Astronaut Scorch Supernova is a national hero to the blue alien population. A master of daring rescues, Scorch pulls off astonishing feats with the quiet aid of his nerdy, by-the-rules brother, Gary, head of mission control at BASA. When BASA's no-nonsense chief Lena informs the brothers of an SOS from a notoriously dangerous planet,...
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Astronaut Scorch Supernova is a national hero to the blue alien population. A master of daring rescues, Scorch pulls off astonishing feats with the quiet aid of his nerdy, by-the-rules brother, Gary, head of mission control at BASA. When BASA's no-nonsense chief Lena informs the brothers of an SOS from a notoriously dangerous planet, Scorch rejects Gary's warnings and bounds off for yet another exciting mission. But when Scorch finds himself caught in a fiendish trap set by the evil Shanker it's up to scrawny, risk-adverse Gary to do the real rescuing. As the interplanetary stakes rise to new heights, Gary is left to save his brother, his planet, his beloved wife Kira and their adventure hungry son Kip.
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It's an impressive feat for a movie to be strange and forgettable, subversive yet littered with crass product placement. Escape from Planet Earth manages to be all of these things and more. In this world, aliens are abducted by government officials, Roswell is an intergalactic work camp, an Army general is conducting an online affair with a sexy alien lady, and the stoners who work or hang out or whatever at 7-11 ply their new little blue friend with a matching blue Slurpee. Sounds promising, right?
Not entirely. For the most part, the plodding plot is driven by a lackluster sibling rivalry between Gary Supernova (Rob Corddry) and his lantern-jawed brother Scorch (Brendan Fraser). These little blue dudes live on the planet Baab and work at BASA, which is (obviously) Baab's version of NASA. Gary's the nerdy mission control guy who saves his brother's butt when Scorch is off being a bad ass astronaut. A plodding series of events lands them both on Earth, a planet full of violent, devolved creatures where aliens from across the galaxy routinely go missing. There, they find the devious General Shanker (William Shatner) is snatching otherwise peaceful aliens and putting them to work on building a giant weapon that will destroy the universe. The other aliens Gary and Scorch run into are way more interesting and fun than the folks they left behind on Baab — a cafeteria food fight between Roswell employees and the aliens is more entertaining than 90% of the interactions between Gary and Scorch — which is a bummer since Gary's wife Kira (Sarah Jessica Parker) is hot on their heels to rescue them. Lena, the head of BASA, is a lovelorn villainess (Jessica Alba) who would be willing to blow up the world for a hot human with an Elvis pompadour that she met online. She and Kira used to be coworkers but now Lena's like, whatever, now you're a stay-at-home mom! And Kira's like, I will kick your butt. And so on. The female characters in the movie are pretty decent, all things considered.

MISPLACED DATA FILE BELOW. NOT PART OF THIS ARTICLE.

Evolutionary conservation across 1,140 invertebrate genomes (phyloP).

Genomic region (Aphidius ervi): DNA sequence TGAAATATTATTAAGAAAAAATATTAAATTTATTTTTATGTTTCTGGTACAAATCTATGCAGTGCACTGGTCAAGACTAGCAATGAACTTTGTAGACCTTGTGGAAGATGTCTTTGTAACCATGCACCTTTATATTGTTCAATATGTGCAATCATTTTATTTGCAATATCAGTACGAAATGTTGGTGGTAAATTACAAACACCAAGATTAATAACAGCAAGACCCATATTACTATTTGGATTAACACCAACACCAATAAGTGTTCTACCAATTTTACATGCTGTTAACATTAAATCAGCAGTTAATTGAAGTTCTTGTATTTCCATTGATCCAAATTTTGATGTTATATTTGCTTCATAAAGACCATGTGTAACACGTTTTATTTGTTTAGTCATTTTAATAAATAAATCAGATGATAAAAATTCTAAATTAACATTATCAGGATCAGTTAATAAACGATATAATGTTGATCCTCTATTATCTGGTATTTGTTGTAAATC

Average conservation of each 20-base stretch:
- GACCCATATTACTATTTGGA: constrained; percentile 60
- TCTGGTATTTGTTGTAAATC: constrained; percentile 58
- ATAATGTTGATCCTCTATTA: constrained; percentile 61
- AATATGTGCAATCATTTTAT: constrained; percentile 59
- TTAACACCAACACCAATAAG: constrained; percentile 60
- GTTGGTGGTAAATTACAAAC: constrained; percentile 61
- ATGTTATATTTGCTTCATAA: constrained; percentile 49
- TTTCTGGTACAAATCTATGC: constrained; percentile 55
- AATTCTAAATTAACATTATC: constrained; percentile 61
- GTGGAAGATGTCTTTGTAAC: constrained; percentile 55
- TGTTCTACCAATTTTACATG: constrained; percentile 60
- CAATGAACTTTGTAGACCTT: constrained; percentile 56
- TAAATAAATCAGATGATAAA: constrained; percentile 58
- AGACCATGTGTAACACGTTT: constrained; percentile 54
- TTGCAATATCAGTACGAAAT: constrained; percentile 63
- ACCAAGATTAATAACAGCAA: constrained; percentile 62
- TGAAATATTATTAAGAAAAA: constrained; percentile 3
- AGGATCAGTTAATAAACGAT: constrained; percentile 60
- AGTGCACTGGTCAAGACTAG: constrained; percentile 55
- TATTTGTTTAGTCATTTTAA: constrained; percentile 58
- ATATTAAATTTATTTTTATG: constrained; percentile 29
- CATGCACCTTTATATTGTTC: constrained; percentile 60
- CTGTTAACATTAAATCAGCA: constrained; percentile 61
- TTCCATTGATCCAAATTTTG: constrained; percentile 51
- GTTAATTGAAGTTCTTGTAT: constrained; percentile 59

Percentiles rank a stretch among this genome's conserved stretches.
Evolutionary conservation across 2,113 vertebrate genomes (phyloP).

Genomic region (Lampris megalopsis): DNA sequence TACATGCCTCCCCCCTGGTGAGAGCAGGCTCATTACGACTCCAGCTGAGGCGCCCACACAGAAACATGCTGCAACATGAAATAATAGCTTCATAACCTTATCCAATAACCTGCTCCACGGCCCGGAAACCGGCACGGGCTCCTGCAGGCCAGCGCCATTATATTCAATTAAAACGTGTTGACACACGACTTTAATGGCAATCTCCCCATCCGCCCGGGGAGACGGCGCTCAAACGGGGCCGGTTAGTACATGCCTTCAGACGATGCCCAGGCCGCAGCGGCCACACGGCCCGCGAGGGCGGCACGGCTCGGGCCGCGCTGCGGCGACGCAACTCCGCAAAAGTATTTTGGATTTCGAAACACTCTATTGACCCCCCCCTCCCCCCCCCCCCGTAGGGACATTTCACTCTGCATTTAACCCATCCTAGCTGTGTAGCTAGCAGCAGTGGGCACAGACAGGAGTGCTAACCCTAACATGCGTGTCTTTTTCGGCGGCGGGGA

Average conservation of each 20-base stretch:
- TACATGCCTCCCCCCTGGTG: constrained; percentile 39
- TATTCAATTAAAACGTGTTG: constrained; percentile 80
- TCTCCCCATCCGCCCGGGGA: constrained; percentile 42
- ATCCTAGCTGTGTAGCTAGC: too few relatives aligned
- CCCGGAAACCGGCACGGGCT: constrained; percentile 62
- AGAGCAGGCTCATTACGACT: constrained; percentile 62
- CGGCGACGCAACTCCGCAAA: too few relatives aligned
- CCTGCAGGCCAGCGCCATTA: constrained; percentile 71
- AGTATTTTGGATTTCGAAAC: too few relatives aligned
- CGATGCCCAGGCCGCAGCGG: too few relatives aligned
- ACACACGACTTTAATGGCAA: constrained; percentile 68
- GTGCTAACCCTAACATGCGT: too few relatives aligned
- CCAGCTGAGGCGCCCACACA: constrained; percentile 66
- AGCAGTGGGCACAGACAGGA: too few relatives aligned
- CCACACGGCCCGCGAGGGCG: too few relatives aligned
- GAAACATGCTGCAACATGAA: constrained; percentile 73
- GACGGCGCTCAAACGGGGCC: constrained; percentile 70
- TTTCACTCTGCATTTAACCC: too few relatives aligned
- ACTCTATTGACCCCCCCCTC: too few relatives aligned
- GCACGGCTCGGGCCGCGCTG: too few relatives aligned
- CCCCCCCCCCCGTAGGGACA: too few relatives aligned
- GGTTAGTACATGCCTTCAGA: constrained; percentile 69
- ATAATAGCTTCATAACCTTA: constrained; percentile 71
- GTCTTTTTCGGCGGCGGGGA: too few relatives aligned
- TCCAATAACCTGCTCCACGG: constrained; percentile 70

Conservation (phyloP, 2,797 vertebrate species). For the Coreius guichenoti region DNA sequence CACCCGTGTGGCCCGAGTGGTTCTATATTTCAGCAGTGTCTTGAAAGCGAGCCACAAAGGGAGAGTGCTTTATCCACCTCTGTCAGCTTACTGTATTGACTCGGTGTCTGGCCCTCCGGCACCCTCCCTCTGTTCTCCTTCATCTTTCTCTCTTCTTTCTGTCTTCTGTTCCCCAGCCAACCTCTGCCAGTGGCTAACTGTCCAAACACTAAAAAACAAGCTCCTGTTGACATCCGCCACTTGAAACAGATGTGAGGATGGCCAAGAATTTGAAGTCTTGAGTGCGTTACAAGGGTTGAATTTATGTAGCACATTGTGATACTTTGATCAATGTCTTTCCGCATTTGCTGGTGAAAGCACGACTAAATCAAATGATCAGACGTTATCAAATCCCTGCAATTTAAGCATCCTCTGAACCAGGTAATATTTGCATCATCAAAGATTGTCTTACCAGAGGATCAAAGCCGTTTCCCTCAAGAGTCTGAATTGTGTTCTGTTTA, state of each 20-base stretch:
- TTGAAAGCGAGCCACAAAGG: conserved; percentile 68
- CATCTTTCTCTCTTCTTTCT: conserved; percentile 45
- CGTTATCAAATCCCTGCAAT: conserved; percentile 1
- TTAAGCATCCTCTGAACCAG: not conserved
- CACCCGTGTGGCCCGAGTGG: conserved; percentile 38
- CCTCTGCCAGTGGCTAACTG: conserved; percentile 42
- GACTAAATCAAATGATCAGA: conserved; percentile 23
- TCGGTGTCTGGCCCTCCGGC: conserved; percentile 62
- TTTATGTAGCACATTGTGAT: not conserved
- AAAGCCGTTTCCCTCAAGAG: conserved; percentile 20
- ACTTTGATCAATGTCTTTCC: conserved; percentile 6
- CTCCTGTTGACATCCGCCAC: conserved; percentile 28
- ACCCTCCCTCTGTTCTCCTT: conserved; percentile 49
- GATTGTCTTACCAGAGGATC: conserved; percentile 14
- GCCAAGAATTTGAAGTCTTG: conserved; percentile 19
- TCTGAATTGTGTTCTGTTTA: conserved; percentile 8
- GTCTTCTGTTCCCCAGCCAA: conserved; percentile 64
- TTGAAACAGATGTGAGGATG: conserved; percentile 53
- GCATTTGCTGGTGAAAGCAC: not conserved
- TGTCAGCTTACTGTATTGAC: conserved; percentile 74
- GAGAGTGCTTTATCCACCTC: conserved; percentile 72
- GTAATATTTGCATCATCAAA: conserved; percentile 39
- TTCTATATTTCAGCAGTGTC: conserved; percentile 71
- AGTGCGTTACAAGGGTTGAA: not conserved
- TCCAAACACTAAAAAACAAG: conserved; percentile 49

Still, Escape from Planet Earth is a bit of a mess. Are we rooting for family values? Or railing against how silly humans are? Or constantly, odiously plugging 7-11? There is also auto-tuned music on the soundtrack, although it's not clear if this was yet another invention of the aliens (like the iPhone, Facebook, the Internet, and Pixar, according to one montage) or yet another example of how humans have devolved. Adding to the confusion: a sexy news reporter alien voiced by Sofía Vergara.
Escape from Plant Earth seems like its plot was originally cooked up by some sorta cool goofy dudes — I mean, Steve Zahn and Chris Parnell as stoners who work at 7-11? Pretty funny! — that was then wrangled into something a little more family-friendly. (Vis the website, which is littered with seals of approval from the Parents Television Council and the Dove Foundation.) It's not that it's particularly bad, it's just not something that sticks with you in any meaningful way. The rest of the voice cast is pretty good, like Craig Robinson as a cool talk radio "therapist" alien and Jane Lynch as a one-eyed librarian from the sun with anger management problems. It's just that there's so much other stuff happening that isn't particularly gripping. Like the crux of the entire story. Who cares if Gary and Scorch ever make up? Who cares that Kip thinks his dad is a pantywaist? You really don't. In a world where film-lovers of all ages can be challenged, entertained, and moved by animated film, it's entirely fair to expect more of family films.
(Escape from Planet Earth is available in 3D, but for expediency's sake, I saw the 2D version.)
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